Educating the doctors of tomorrow.

March 28, 2010 at 7:27 pm (Just wondering...)

I recently went for my physical and was given the opportunity to speak to a up-and-coming doctor about my experience with MRKH. My regular doctor (who is wonderful by the way) is very much aware of my aim in creating this blog and my goal to empower MRKH women through education, so she asked me if I was comfortable talking to her intern. It was interesting because I was excited but also a little unsure how to approach the situation. Anyways, after shaking hands with him (yes, him) and formal introductions, I told him the basics which went something like this: “My name is so-and-so and I was diagnosed with MRKH at 15.” Before I assumed that he knew what this all meant, I asked him if he was familiar with the condition. He mumbled “yes” and flipped through my file (avoiding eye contact), clearly uncomfortable with the situation. I found this to be interesting. Was it up to me to put him at ease? Who was the professional here? I asked him if there was anything in particular he wanted to know about MRKH or my experience with it. I followed up with a comment about how difficult it can be for a young girl to realize that she is not like most girls. He nervously nodded, smiled and continued to flip through my file, mumbling something about needing to see more. In other words, he seemed completely uninterested in how you deal psychologically with MRKH. I thought it interesting and decided not to pursue it further. So I waited as he shifted papers and continued to avoid eye contact. I could not help but wonder that if knowing what he did, did he see me as different or abnormal? It is funny how after all this time, this thought continues to pop into my head. After waiting patiently for some curiousity to peak his interest, I was grossly disappointed when he finally came out with: “I see you have had a few UTI’s (urinary tract infections) in the past, have you had any recently?” He continued to ask me questions about my urinary output. I just thought: Typical, it is all about the body. The few routine questions he had to ask he asked and seeming satisfied, he got up (without inviting me to ask questions or say anymore) and said nonchalantly, “Well, thank you for sharing,” as if I was a six year old at show-and-tell. This may seem a little bit harsh* but I had hoped that a future doctor would have some interest in how he/she would go about delivering the diagnosis to new patients or what aspects to address when diagnosing or what is most comforting to someone who has been diagnosed (etc.). No such luck. Perhaps, I should have been more forthcoming in telling my story but I think when you get the feeling someone is just not interested then you tend to back off a bit.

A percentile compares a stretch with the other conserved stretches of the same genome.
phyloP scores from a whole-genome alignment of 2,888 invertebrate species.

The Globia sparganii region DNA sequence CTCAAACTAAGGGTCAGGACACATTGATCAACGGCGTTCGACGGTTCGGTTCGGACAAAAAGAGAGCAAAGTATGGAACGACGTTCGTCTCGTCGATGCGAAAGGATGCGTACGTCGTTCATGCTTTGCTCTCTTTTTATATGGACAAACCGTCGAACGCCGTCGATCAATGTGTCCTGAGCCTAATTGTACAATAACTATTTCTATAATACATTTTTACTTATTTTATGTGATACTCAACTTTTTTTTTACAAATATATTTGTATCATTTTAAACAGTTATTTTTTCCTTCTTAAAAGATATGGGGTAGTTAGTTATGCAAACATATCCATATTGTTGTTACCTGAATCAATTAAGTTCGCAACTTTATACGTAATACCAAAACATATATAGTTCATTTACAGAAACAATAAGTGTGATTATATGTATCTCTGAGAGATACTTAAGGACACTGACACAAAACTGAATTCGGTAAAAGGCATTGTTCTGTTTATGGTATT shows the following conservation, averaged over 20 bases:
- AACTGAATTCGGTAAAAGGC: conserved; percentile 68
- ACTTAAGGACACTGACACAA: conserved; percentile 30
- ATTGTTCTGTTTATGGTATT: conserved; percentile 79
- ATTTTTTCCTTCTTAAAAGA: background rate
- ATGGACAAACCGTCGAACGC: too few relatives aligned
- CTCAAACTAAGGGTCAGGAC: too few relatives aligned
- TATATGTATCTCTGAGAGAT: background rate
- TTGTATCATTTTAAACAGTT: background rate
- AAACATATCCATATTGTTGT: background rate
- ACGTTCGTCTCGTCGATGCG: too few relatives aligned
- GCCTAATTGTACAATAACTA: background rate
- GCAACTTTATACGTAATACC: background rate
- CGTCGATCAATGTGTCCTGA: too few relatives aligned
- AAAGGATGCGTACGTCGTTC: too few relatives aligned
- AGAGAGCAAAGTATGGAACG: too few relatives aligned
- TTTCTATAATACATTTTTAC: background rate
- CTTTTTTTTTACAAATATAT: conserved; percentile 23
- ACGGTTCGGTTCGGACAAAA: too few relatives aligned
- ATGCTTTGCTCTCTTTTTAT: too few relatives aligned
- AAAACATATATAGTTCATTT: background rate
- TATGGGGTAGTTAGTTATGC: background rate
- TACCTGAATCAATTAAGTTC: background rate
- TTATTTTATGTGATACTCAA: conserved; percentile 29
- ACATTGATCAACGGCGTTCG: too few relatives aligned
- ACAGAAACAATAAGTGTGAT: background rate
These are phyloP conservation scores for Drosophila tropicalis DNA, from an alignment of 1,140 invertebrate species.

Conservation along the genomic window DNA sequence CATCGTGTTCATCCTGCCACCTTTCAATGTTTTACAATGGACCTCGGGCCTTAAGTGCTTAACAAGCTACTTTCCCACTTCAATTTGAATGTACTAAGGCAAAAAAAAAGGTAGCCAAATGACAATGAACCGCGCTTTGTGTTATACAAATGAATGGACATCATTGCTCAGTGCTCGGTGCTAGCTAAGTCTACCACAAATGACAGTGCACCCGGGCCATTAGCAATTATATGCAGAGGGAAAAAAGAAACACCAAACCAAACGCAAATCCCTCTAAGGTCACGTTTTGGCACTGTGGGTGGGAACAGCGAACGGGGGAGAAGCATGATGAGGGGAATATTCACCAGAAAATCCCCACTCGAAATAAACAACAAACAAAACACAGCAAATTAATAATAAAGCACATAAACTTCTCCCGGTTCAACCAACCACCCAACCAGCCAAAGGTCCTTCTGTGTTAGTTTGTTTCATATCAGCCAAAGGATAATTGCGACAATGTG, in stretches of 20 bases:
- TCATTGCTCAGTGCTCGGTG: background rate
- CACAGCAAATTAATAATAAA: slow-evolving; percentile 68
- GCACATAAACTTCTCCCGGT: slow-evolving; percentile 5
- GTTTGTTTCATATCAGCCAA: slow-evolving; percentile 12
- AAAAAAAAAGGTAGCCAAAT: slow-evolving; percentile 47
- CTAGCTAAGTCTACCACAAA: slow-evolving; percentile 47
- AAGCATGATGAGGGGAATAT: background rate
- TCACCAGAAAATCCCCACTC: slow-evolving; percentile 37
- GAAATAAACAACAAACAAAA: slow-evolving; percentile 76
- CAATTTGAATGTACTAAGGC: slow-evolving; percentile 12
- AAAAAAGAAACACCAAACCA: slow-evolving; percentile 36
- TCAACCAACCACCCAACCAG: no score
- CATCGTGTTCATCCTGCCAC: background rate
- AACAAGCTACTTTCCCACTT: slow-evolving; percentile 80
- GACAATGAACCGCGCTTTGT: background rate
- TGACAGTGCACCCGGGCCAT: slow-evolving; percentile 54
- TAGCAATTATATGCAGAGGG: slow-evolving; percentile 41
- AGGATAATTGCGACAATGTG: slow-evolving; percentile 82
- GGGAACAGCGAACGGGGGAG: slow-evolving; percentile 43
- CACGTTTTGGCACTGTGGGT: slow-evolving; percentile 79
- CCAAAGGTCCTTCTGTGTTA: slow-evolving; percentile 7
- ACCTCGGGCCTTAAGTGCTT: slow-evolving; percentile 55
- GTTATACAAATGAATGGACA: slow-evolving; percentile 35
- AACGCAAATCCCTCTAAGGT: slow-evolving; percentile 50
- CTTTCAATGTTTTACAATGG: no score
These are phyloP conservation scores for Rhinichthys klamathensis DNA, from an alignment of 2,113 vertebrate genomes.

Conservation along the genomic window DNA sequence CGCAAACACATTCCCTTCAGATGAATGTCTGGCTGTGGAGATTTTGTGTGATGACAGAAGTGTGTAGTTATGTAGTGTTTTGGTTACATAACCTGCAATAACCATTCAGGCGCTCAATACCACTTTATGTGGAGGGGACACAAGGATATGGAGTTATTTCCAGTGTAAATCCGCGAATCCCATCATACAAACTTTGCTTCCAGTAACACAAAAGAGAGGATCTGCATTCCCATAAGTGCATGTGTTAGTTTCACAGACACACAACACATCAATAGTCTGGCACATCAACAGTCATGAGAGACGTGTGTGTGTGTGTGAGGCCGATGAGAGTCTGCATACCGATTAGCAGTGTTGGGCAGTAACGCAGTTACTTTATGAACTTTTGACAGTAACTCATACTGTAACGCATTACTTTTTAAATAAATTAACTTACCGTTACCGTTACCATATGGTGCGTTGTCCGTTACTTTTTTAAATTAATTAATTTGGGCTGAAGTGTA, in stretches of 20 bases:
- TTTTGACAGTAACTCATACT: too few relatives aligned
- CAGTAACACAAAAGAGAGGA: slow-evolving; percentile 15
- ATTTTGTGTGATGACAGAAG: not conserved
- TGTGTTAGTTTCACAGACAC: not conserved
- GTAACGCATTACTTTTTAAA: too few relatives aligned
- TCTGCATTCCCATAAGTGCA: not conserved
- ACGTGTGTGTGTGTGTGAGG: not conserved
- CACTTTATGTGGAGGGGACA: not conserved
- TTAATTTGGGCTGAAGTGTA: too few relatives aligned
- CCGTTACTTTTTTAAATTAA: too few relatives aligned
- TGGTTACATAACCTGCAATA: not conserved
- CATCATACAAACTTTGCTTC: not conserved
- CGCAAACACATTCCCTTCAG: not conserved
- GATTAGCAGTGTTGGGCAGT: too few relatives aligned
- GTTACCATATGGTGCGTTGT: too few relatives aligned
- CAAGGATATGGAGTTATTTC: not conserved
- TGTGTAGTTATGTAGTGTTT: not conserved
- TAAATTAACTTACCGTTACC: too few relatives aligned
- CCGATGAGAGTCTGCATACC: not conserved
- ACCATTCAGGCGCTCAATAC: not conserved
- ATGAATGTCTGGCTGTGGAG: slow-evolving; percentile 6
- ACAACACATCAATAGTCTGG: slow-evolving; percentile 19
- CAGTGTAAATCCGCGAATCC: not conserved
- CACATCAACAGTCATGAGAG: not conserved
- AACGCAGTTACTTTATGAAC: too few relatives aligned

I guess my point in sharing this experience was to say that not only do we, as MRKH women, need to be educated but I also think the physicians of tomorrow (and today for that matter!) need to be educated in how to diagnose congenital anomalies. The experience is uncomfortable as it is, without having someone in the room be unsympathetic. We are people too. Maybe this is something that the medical community should try and keep in mind when dealing with sensitive issues such as this?

*(Please note that I am not trying to attack anyone. I am simply stating an opinion!)

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TV Opportunity: Good idea or bad idea????

March 25, 2010 at 12:39 pm (Documentaries, Just wondering...)

I recently saw a post on the mrkh-grrls group which made me question how we approach MRKH awareness. Im also curious about your thoughts. Below is the post that I encountered:

Hi all,
I haven’t written in much since my mom died awhile back, but want to pas
this on if you’re interested.